Common Attack Pattern Enumeration and Classification
A Community Resource for Identifying and Understanding Attacks
An attacker exploits a weakness in a server or client's process of delivering and verifying the integrity of code supplied by an update-providing server or mechanism to cause code of the attackers' choosing to be downloaded and installed as a software update. Attacks against automated update mechanisms involve attack vectors which are specific to the type of update mechanism, but typically involve two different attack strategies: redirection or spoofing. Redirection-based attacks exploit two layers of weaknesses in server or client software to undermine the integrity of the target code-base. The first weakness involves a failure to properly authenticate a server as a source of update or patch content. This type of weakness typically results from authentication mechanisms which can be defeated, allowing a hostile server to satisfy the criteria that establish a trust relationship. The second weakness is a systemic failure to validate the identity and integrity of code downloaded from a remote location, hence the inability to distinguish malicious code from a legitimate update. One predominate type of redirection attack requires DNS spoofing or hijacking of a domain name corresponding to an update server. The target software initiates an update request and the DNS request resolves the domain name of the update server to the IP address of the attacker, at which point the software accepts updates either transmitted by or pulled from the attackers' server. Attacks against DNS mechanisms comprise an initial phase of a chain of attacks that facilitate automated update hijacking attack, and such attacks have a precedent in targeted activities that have been as complex as DNS/BIND attacks of corporate infrastructures, to untargeted attacks aimed at compromising home broadband routers, as well as attacks involving the compromise of wireless access points, as well as 'evil twin' attacks coupled with DNS redirection. Due to the plethora of options open to the attacker in forcing name resolution to arbitrary servers the Automated Update Hijacking attack strategies are the tip of the spear for many multi-stage attack chains. The second weakness that is exploited by the attacker is the lack of integrity checking by the software in validating the update. Software which relies only upon domain name resolution to establish the identity of update code is particularly vulnerable, because this signals an absence of other security countermeasures that could be applied to invalidate the attackers' payload on basis of code identity, hashing, signing, encryption, and other integrity checking mechanisms. Redirection-based attack patterns work equally well against client-side software as well as local servers or daemons that provide software update functionality. One precedent of redirection-based attacks involves the active exploitation of Firefox extensions, such as the Google Toolbar, Yahoo Toolbar, Facebook Toolbar, and others. The second strategy employed in Automated Hijacking Attacks are spoofing strategies, including content or identity spoofing, as well as protocol spoofing. Content or identity spoofing attacks can trigger updates in software by embedding scripted mechanisms within a malicious web page, which masquerades as a legitimate update source. Scripting mechanisms communicate with software components and trigger updates from locations specified by the attackers' server. Such attacks have numerous precedents, one in particular being eTrust Antivirus Webscan Automated Update Remote Code Execution vulnerability (CVE-2006-3976) and (CVE-2006-3977) whereby an ActiveX control could be remotely manipulated by an attacker controlled web page to download and execute the attackers' code without integrity checking.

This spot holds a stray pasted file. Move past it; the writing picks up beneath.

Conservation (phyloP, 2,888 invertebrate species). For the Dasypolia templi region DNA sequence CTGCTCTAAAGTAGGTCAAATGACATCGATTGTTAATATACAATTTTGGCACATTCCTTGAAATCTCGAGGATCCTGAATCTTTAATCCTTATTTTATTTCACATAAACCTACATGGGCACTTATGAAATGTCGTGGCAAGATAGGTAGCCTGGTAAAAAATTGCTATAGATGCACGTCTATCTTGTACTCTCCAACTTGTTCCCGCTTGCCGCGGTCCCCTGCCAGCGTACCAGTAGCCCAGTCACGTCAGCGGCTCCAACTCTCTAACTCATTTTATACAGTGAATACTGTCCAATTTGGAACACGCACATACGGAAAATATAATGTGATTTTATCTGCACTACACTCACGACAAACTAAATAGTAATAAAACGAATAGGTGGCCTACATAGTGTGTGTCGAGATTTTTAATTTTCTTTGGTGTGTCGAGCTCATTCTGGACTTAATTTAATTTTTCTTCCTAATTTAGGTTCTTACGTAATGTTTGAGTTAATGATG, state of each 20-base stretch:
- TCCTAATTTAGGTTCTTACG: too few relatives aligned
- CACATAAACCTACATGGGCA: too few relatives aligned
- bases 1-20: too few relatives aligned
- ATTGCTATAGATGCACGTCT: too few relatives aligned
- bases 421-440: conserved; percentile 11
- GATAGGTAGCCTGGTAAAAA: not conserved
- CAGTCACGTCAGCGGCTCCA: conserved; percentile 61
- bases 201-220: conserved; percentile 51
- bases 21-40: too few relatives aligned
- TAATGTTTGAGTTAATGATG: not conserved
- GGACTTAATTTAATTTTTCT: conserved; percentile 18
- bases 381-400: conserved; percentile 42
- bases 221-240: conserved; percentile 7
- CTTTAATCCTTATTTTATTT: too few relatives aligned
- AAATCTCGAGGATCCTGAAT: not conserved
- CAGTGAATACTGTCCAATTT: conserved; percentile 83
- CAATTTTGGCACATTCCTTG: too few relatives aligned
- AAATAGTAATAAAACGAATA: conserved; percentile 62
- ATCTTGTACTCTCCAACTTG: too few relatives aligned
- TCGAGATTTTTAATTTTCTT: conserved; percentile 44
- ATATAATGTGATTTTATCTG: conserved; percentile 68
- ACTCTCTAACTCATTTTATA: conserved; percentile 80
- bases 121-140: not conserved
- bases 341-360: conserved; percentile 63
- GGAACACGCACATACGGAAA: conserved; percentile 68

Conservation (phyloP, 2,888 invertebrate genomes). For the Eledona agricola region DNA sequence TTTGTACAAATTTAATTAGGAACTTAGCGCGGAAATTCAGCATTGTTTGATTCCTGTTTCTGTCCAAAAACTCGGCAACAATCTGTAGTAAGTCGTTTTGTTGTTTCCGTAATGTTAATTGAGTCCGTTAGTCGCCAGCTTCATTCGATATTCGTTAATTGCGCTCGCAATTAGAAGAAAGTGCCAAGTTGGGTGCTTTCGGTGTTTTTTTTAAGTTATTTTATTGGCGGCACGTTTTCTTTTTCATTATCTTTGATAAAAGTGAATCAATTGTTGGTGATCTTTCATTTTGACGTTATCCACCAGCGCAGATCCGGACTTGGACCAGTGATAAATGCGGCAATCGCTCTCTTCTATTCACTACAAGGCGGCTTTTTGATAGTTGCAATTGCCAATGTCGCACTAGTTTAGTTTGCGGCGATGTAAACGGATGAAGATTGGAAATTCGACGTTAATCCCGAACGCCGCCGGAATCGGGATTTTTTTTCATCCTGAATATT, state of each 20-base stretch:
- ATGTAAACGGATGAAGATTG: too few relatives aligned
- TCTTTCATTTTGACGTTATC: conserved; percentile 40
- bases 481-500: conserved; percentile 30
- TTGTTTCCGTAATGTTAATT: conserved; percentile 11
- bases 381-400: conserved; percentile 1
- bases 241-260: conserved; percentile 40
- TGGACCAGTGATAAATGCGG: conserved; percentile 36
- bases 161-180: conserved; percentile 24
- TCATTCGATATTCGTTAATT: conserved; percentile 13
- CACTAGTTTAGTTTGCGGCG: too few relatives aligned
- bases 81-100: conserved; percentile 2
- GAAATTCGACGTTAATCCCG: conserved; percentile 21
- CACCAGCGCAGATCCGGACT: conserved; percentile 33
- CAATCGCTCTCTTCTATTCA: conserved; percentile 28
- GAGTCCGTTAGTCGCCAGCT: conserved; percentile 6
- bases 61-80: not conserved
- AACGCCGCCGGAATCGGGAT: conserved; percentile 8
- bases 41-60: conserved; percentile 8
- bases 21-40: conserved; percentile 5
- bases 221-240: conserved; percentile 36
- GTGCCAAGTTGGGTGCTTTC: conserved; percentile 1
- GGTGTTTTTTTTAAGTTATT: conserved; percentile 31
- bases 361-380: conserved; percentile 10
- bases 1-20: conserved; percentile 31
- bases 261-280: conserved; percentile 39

The table below shows the other attack patterns and high level categories that are related to this attack pattern. These relationships are defined as ChildOf and ParentOf, and give insight to similar items that may exist at higher and lower levels of abstraction. In addition, relationships such as CanFollow, PeerOf, and CanAlsoBe are defined to show similar attack patterns that the user may want to explore.
The table below shows the views that this attack pattern belongs to and top level categories within that view.
A Related Weakness relationship associates a weakness with this attack pattern. Each association implies a weakness that must exist for a given attack to be successful. If multiple weaknesses are associated with the attack pattern, then any of the weaknesses (but not necessarily all) may be present for the attack to be successful. Each related weakness is identified by a CWE identifier.
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